The Battle of Beecher Island Room
In the late summer of 1868 Major George A. Forsyth was directed by Major General Philip H. Sheridan, the new commander of the Department of the Missouri, to recruit an group of frontier hearty men to serve as scouts. The 50 enlisted men where officially quartermaster employees. As such they were paid one dollar per day plus and an additional 35 cents per day for supplying their own horses. Many of them were Civil War Veterans and experienced plainsmen who had above average marksmanship skills. Forsyth and his second in command, Lieutenant Frederick H. Beecher and the group left Fort Hays on August 29th and headed west and arrived at Fort Wallace on September 5th. Within a few days Forsyth received word about a raid against a freight train near the settlement of Sheridan, Kansas. Forsyth and company quickly pick up the trail and gave pursuit. The trail led towards the headwaters of the Republican River. As they continued, the trail grew steadily broader until there was no doubt that they were tracking a significant number of Natives. Although short of supplies, Forsyth pressed forward and on September 16th the scouts set up camp on the north bank of the Arickaree River opposite of a small island. He directed he men to leave their horse saddle and posted additional sentries as he believed they were closing in on the hostiles.
The Battle of Beecher Island
The massacre of Black Kettle's people at Sand Creek in 1864 and Hancock's burning of the village at Pawnee Forks in 1867 raised alarm in the Cheyenne with the scouts coming near their women and children. On September 17th a large war party of several hundred Cheyenne, Sioux, and Arapaho warriors attacked the scout camp at dawn. The scouts quickly moved to the small island and formed a defensive perimeter. They worked in pairs to dig a safe position in the damp sand. That first day the warriors executed several massed charges against Forsyth's scouts. On second day a few half hearted assaults and long range rifle fire kept the scouts pinned down. Having shielded their families and provided them sufficient time to move from the area, the warriors moved out of the area. Early in the fight, Forsyth had solicited volunteers to go for help. Two of the scouts were able to reach Fort Wallace, 85 miles to the south and summon aid. On September 25th Captain Carpenter and the 10th Calvary rescued the desperate defenders on the ninth day. Forsyth and 15 scouts were wounded in the fighting, and five of his men were killed including Lieutenant Beecher. Native American casualty counts were not certain. Forsyth estimated 35 killed and 100 wounded. Sources later acknowledged only six Cheyenne, two Sioux, and one Arapaho confirmed deaths. Prominent Northern Cheyenne warrior Roman Nose, was among the casualties.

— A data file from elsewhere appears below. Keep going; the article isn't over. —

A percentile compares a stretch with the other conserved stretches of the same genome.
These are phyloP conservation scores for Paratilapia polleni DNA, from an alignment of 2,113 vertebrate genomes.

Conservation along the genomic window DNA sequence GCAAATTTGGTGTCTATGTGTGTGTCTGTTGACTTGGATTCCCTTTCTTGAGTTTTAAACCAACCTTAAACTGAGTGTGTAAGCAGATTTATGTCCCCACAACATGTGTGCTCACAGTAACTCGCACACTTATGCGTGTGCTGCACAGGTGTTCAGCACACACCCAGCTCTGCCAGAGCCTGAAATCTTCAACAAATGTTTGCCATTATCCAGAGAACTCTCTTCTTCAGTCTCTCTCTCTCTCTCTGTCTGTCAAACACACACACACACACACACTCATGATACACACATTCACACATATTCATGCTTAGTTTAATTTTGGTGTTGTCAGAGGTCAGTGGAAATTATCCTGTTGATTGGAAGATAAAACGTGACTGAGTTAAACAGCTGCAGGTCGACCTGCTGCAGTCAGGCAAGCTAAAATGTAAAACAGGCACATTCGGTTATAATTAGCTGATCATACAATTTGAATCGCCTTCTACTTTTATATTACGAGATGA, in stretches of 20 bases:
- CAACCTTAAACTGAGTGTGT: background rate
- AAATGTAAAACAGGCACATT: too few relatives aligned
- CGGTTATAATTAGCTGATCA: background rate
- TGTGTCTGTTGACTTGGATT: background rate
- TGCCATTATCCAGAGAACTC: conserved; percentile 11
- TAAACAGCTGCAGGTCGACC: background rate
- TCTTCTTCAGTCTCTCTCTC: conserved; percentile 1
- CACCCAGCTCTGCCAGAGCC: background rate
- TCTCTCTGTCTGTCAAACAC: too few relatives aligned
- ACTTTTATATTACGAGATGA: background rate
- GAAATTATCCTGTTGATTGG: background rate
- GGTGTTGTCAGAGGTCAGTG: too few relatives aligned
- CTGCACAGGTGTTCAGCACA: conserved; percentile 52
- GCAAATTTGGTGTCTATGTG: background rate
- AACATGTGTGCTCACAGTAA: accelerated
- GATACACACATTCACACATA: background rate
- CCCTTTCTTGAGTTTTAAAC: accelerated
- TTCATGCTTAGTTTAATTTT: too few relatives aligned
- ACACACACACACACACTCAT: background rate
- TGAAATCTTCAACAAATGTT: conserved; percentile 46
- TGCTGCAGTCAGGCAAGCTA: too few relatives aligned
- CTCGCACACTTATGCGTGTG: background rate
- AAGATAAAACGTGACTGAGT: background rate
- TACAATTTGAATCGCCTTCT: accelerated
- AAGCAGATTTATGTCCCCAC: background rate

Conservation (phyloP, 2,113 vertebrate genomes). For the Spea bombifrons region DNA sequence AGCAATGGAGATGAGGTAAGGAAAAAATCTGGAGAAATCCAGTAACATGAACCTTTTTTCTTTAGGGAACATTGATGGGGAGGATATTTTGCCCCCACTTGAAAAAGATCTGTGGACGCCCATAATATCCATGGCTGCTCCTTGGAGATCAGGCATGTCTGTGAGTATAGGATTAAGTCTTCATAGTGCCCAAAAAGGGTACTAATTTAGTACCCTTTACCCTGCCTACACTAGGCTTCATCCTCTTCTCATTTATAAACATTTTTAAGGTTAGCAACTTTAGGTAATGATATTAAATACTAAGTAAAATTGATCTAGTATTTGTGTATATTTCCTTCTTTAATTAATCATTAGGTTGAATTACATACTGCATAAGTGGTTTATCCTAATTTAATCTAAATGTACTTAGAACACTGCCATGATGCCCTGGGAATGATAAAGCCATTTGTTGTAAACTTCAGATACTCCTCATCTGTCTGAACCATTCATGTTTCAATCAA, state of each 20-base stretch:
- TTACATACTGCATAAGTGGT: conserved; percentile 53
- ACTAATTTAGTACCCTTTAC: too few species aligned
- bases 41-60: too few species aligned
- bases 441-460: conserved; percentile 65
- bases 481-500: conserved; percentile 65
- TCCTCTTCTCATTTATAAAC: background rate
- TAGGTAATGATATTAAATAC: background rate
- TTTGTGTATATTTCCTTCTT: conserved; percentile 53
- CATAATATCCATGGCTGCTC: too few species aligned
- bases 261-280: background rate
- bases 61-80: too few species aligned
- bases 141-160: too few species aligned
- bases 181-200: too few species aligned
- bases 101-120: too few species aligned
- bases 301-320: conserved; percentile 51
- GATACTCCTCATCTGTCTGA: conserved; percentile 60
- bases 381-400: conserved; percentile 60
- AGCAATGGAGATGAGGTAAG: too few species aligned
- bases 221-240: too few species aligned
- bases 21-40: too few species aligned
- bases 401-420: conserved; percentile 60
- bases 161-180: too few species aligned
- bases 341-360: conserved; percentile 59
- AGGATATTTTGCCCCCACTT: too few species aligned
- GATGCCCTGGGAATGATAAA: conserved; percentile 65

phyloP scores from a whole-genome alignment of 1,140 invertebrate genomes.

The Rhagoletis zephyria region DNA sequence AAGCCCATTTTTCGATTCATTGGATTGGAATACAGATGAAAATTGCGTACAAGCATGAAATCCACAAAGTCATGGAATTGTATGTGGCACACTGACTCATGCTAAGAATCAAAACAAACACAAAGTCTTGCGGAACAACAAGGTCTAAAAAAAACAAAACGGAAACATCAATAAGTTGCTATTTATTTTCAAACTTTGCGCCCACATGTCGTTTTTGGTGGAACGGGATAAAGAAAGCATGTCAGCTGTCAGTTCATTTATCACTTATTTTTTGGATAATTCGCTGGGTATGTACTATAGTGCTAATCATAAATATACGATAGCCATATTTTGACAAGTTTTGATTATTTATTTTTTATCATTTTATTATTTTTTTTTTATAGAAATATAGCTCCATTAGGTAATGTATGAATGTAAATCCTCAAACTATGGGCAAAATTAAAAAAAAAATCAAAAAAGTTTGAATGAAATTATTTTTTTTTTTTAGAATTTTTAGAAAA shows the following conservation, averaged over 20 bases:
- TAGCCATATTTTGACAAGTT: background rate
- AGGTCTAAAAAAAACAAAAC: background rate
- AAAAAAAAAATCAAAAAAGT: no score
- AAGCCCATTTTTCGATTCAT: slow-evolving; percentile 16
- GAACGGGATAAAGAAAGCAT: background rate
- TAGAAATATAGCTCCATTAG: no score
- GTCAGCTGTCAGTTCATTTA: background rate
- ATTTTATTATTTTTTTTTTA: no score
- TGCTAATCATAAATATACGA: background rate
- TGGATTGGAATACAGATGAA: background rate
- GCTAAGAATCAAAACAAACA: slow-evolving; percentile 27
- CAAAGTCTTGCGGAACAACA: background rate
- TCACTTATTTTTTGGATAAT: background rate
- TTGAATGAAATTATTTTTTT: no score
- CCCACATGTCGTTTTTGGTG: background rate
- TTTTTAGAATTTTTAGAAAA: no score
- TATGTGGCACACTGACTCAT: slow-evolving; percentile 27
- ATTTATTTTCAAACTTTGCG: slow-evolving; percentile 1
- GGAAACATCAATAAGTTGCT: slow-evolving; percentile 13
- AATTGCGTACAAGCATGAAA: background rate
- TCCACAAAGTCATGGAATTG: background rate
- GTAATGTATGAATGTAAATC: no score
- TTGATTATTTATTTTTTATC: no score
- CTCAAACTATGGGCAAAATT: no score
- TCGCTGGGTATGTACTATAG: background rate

Thirty years after the historical battle, two of the surviving scouts and a member of the rescue party returned to the battle site and with the help of local community members erected a monument. In 1899 a reunion was held to commemorate the battle and has been held every year since.
1863 Mountain Howitzer Cannon
The 1863 Mountain Howitzer Cannon is one of the two cannons that were originally donated to the Beecher Island Memorial Association by the United States Arsenal at Rock Island, Illinois in October 1916. They were secured through the efforts of Congressman Tumberlake at the last session of Congress in 1916. Although the Mountain Howitzer Cannon was not used in the Battle of Beecher Island, it was used in the Civil War and afterwards on the Western Plains. Today, there are very few of these cannons that still exist. The cannon is mounted on a replica carriage, in order for a better understanding of its historical use.
Artist IRENE SELONKE: Forsythe's Fight Painting
An incredibly detailed painting, entitled Forsythe's Fight on the Arickaree, features Captain Allison Pliley, one of the army scouts involved in the Beecher Island Battle. Mrs. Patricia M. Lorenz, granddaughter of Captain Pliley, commissioned it in 1966, two years before the centennial anniversary of the battle. While historical inaccurate, artist Irene Selonke created a remarkable and vivid mural using acrylic on canvas. Irene Selonke is an artist of note. Her work has been exhibited at the Lever House, New York, the Merrill Chase Galleries in Chicago and the Garden of the Gods Gallery in Colorado Springs. She has been recognized as one of the "Women Artists of the West" and is listed in the "Who's Who in American Artists, 1971" and "World Who's Who of Women".